Tower Bolts – 2, A Review of Assumptions by Kotur Raghavan


In an earlier article, a simulation model for structural assessment of tower bolts was discussed ( ). The model was developed by invoking certain simplifying assumptions. The most important simplification was elimination of the frame and the socket from the analysis model. As a result, the bolt was considered to be an integral extension of the door and was constrained at the set screw locations. One of the concerns from the computed results was negative reactions at some of the constraint locations. This article is for a review of the model from this point of view.


A slightly different bolt configuration, as shown in the Fig. 1,  is presently considered.

Fig. 1

Six possible constraint locations nodes 1 to 6 and nodes 11 to 16 are identified as shown. Two different analyses are carried out. In the first case, constraints are applied at nodes 1 to 6. In the second case all twelve nodes are constrained. In both the cases load is applied in the region L as shown.

For Case 1 analysis, the reaction forces are given below.

Fig. 2

The figure gives reaction forces corresponding to the constrained nodes 1 to 6. It is to be noted here that algebraically negative reaction forces are positive reactions in a physical sense. Nodes 5 and 6, which are in line with the applied load, both show positive reactions. At the other two locations, the constrained nodes nearer to the load are reacting positively. The pattern indicates that both the top and bottom bolts are ‘locally’ bending about the horizontal axis.

For Case 2, the reaction forces are given below.

Fig. 3

As compared to Case 1, there are two notable aspects here.

1.       The central bolt nodes 15 and 16, which are farther away from the load application point, are experiencing negative reactions.  At top and bottom, all the additional constrained nodes are also showing negative reactions. The implication is that the central bolt is bending locally about the vertical axis. The other two bolts are bending locally about some oblique axes.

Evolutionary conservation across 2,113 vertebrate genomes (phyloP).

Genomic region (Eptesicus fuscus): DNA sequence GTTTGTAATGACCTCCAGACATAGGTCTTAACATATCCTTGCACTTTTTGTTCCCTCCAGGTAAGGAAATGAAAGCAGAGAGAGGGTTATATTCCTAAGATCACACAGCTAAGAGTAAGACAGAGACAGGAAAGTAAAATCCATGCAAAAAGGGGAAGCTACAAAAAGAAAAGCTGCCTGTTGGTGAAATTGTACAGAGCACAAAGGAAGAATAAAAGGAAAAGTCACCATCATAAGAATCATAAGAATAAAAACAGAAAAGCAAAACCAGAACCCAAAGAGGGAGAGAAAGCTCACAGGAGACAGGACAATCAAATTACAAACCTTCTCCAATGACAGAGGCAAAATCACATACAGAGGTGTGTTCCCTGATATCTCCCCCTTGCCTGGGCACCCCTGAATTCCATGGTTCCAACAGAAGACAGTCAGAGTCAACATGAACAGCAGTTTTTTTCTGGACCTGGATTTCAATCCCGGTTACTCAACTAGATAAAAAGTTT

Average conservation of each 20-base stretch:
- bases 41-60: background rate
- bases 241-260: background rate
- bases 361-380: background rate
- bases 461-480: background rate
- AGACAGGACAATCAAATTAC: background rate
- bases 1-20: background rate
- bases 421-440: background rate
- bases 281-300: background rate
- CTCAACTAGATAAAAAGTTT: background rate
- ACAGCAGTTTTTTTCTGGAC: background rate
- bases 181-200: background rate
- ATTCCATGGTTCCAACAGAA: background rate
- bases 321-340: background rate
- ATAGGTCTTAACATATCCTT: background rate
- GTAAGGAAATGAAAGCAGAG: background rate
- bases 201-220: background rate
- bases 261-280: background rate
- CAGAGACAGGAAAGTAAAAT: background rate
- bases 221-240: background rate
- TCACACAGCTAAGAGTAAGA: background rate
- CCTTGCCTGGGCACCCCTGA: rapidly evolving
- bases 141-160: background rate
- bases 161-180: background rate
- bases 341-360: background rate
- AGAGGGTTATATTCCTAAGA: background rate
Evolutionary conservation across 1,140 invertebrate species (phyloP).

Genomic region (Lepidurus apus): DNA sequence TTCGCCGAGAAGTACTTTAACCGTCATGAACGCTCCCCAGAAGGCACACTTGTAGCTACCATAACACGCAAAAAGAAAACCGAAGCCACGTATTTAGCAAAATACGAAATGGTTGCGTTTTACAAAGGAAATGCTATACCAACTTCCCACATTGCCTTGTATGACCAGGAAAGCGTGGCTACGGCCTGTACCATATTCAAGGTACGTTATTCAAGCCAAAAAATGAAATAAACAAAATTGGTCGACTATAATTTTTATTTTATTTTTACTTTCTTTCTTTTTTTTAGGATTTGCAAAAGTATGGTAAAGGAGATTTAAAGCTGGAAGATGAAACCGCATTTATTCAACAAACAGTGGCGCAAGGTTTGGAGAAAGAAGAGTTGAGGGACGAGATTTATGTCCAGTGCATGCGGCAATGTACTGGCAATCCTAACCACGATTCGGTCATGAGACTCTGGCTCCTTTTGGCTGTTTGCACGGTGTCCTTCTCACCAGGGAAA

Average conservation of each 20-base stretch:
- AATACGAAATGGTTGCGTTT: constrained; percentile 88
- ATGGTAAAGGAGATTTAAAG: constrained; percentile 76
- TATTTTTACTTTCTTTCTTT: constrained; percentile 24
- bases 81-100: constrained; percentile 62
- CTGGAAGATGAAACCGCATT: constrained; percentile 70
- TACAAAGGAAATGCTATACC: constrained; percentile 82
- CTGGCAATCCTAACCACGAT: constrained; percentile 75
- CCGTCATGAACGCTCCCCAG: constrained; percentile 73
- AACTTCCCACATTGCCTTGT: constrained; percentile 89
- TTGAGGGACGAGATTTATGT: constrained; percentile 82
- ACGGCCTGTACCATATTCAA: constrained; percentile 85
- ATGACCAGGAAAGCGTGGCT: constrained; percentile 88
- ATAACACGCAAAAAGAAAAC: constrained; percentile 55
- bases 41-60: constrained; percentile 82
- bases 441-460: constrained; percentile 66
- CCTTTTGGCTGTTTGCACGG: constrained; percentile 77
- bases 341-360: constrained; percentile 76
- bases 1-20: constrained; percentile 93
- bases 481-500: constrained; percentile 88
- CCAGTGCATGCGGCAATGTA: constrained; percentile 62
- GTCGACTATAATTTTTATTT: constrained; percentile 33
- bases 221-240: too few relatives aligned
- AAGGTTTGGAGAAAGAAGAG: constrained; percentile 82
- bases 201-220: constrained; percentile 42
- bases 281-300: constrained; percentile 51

2.       More importantly, the magnitude of reaction forces at 5 and 6 and also 2 and 3 are all higher in Case 2.


1.       The observed reaction patterns and magnitudes are understandable and are valid from mechanics point of view.

2.       However, from a structural design point of view the implication is that deployment of additional screws happen to be counter-productive.

3.       The above statement does not make engineering sense. Hence we look for possible lacunae in the simulation model.

4.       We recall here that the displacement constraint are applied at the set screw locations. Constraints allow reactions of either sense. In the present problem, positive reactions indicate tension in the screw and negative reactions correspond to compression.

5.       Whereas the screws can resist tensile load coming on to them they cannot resist compressive forces. Compressive forces in the door-bolt-frame assembly go directly to the frame.

6.       Thus there obviously a shortcoming in the simulation model. It is an unrealistically oversimplified model.

 In a sequel to the present article a more rigorous model will be presented.


  1. Compression in screws will reduce the pre load. Only after the complete loss that the load will be transferred to the frame. When we apply constrain in a simulated FE model we implicitly assume that all the fixing points are simultaneously coming into action. This may not be practically tenable. I still feel redundancy issue should be addressed.

  2. The screws are not actually getting compressed. There is no way of inducing compression in the screw. For that matter in any bolted joint the bolt will always be in tension. I will develop a real model and share.

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